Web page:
Friday, December 09, 2005

I'm Cured! It's a Miracle!

I've had IBS for years. In fact, my symptoms really began in 1996, not long after I graduated college and entered the real world. Coincidence? I think not. I knew I should have just stayed in school and been a professional student. Believe me, I wanted to. My parents, not so much. Before I even enrolled in my first class, they informed me, "Four years is all we're paying for. After that? You're on your own." I probably was destined to get IBS anyway.

Every single night at work, I'd get these intense shooting pains in my stomach. I'd bloat up like Violet Beauregard in "Willy Wonka." I couldn't, ahem, go to the bathroom. It was horrible, and I suffered like that every night at work for the next eight years or so and I didn't know what it was. For a long time, I thought it was cervical cancer. I heard that if you have it, you can get gassy and bloated. My trips to the gynecologist never turned up anything, and some part of me wondered if they were just missing something, or maybe sending my tests to that sham lab I read about in Reader's Digest once. The workers at this lab were under intense pressure to get through as many pap smear tests as possible. One woman was so productive and rushed in her work that she sent back a "cancer negative" result for a woman who was actually positive, and the woman wound up dying and her family sued the lab. Anyway, I hoped my doctor wasn't using that lab. I don't want to be a Reader's Digest feature someday.

Sometime in 2002, I met with my doctor's nurse practitioner for my annual exam and I told her about my IBS. She told me I just needed to relax. It sounds bad, but she was so nice that she was the only reason I stayed with that doctor as long as I did. As soon as she was gone, I was out of there. Her advice was probably the best she could do at the time, because doctors were still figuring out what IBS was and how to treat it. She told me that it was caused by stress, but she didn't seem to know of any medication for it. They make "just relaxing" sound so easy, don't they?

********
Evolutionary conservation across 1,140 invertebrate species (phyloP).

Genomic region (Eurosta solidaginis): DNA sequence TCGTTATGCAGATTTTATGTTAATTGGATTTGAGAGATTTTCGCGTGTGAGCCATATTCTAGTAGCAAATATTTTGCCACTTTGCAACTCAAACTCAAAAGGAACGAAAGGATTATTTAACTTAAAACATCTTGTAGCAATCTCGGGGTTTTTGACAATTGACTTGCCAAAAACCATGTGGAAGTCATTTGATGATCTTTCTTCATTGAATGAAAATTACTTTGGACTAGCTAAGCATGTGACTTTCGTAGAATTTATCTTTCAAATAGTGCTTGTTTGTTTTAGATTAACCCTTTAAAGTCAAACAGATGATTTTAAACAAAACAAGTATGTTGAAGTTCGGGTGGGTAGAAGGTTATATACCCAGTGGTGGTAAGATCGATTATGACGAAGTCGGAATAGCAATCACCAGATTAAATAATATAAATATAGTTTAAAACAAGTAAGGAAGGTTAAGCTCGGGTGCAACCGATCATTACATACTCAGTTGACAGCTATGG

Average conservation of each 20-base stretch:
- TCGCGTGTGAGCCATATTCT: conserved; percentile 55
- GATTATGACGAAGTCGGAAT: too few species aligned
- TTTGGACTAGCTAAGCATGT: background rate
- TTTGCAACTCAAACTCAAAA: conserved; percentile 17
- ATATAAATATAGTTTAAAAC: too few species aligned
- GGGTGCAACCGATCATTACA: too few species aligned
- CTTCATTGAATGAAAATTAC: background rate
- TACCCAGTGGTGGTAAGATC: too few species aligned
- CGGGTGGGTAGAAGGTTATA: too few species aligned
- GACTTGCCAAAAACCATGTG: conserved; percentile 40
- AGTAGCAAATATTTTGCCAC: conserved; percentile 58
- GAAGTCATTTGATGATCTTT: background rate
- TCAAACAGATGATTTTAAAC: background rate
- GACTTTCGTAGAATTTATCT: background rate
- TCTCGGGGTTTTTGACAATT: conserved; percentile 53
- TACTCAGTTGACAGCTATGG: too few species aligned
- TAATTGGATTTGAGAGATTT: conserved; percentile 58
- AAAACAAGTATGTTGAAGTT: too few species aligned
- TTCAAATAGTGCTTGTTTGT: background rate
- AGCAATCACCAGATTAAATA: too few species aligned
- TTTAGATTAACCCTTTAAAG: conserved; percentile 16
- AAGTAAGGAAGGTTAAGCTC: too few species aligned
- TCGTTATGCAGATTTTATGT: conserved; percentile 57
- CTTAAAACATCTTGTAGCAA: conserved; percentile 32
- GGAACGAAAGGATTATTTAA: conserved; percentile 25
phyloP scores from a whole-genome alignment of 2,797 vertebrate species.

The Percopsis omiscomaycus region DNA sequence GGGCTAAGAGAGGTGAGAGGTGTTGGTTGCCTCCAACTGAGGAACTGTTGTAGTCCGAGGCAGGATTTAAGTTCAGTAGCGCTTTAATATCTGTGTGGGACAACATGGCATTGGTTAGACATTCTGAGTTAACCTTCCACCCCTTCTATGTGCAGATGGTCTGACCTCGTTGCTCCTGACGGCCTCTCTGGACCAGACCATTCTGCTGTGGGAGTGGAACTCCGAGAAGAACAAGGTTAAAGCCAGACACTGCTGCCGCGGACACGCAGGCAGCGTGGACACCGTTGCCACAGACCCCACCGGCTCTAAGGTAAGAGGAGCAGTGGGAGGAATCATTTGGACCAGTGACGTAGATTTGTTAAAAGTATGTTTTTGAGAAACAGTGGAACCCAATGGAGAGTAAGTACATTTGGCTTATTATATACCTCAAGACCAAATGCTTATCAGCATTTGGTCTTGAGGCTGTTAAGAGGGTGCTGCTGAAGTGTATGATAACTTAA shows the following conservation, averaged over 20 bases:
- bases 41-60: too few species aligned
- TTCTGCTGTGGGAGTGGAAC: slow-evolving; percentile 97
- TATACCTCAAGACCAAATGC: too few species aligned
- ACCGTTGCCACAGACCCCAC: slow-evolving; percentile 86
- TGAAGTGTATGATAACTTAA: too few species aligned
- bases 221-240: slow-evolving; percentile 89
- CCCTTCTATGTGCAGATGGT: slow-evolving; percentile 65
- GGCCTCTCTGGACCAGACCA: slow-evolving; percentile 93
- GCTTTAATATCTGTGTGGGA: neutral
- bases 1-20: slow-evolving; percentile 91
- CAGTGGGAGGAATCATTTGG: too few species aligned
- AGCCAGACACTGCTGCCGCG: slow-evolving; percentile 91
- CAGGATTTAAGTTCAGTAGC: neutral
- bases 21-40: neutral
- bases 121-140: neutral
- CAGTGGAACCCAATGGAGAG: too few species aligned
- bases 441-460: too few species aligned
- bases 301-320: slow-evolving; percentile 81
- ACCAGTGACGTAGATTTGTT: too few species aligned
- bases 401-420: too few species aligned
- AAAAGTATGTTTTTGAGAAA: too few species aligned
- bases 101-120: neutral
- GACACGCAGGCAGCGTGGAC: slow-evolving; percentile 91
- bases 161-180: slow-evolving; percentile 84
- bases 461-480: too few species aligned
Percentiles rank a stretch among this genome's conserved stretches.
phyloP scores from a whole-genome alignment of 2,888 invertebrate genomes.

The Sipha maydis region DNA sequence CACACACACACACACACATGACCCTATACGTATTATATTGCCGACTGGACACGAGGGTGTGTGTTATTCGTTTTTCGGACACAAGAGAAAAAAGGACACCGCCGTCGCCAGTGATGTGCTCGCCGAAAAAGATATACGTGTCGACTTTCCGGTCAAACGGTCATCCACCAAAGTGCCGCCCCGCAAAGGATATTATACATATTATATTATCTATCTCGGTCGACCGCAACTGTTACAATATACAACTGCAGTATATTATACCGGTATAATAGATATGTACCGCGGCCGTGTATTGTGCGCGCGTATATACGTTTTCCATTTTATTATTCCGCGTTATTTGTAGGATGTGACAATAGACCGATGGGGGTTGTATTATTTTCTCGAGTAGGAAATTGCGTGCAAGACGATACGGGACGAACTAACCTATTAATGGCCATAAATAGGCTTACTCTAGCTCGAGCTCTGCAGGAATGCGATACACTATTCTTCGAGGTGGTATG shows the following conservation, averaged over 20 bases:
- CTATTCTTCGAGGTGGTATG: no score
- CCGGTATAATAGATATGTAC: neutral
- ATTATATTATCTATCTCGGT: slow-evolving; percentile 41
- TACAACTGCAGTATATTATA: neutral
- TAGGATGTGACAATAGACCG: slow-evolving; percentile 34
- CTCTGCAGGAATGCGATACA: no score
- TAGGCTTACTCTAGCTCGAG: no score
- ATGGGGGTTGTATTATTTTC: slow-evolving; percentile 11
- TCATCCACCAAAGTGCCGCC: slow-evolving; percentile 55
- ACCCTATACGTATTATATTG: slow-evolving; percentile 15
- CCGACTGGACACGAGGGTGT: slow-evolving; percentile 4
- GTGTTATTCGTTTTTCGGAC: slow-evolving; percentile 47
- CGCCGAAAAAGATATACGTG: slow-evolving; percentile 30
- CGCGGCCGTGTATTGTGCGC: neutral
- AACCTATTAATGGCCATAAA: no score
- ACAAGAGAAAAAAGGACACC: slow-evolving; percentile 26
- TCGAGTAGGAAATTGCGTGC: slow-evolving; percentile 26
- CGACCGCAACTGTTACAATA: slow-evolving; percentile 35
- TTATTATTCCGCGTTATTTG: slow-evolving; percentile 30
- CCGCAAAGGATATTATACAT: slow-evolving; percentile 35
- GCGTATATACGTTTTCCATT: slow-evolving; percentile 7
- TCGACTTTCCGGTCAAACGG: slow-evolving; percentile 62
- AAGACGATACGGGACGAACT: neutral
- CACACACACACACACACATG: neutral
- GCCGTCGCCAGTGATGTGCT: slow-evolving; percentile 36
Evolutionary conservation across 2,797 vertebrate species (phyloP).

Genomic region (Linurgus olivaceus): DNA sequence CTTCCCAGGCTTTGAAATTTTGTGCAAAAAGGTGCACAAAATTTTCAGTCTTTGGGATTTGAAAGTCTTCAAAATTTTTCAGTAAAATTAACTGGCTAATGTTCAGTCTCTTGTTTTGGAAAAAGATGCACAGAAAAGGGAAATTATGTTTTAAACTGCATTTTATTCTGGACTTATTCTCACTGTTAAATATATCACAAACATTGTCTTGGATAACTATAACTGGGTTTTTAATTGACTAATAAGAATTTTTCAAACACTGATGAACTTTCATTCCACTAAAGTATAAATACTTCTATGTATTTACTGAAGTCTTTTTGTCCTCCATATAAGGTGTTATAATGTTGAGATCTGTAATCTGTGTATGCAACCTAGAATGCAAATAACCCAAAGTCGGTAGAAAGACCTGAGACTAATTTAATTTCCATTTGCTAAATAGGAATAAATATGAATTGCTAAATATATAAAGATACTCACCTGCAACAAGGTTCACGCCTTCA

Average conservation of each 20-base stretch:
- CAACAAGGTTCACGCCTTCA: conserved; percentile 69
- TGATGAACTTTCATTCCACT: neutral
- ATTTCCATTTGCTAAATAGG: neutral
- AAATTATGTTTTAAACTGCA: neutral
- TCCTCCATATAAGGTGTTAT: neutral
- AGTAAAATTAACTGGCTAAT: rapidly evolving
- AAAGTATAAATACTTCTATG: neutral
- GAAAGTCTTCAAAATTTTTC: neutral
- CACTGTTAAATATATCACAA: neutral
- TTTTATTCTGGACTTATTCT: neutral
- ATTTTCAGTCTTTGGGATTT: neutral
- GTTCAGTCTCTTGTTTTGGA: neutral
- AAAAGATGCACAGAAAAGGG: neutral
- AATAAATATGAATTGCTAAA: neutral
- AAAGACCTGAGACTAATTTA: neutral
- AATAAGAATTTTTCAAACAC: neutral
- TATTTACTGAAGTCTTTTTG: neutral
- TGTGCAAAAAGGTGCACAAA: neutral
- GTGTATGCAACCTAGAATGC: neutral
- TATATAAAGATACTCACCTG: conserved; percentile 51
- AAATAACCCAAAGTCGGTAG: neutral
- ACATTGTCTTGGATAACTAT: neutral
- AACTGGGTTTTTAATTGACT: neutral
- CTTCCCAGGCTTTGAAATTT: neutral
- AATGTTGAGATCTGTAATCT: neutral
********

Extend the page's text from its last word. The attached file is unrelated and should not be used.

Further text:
In 2004, I saw some commercials advertising drugs for IBS, so I went right back to that doctor and demanded some: "Me want drugs. Tummy hurts. Gimme." It was the first and only time he ever really listened to me, and asked all kinds of embarrassing questions about my symptoms and I tried to give honest answers without covering my face with my gown and giggling. He put me on some drug that starts with a c? Whenever I felt an attack coming on, I was supposed to pop that under my tongue and let it dissolve. He did suggest managing my stress a little better, which is true. But wouldn't valium make it a lot easier?

The c drug only worked for a month, though. It was getting to the point where I was taking three at once and not feeling any improvement. I went to a specialist earlier this year, and they were very enthusiastic about putting me on Zelnorm. They sent me along with some free samples, and the next day, I noticed how much better I felt. I called the nurse practitioner, raved and gushed and thanked her and promised to name my firstborn after her, but I didn't mention that I was undecided about having kids. They wrote me a prescription, and I began to take it regularly and things were fantastic.

About a month ago, the Zelnorm began slipping my mind and I'd forget to take it. I noticed that I wasn't having any attacks, so I continued to not take it. It's been about a month, and I've had perhaps three attacks this month, a huge improvement. I do take the Zelnorm in that instance, but it would appear that I don't need it regularly anymore. I went to my specialist yesterday, and informed him of all of this. He seems to think that my having lost 10 pounds in the last few months and eating yogurt like a fiend every day was enough to help. Then he praised me for being such a good patient and listening to what they tell me. Awww.

I'm going to miss him.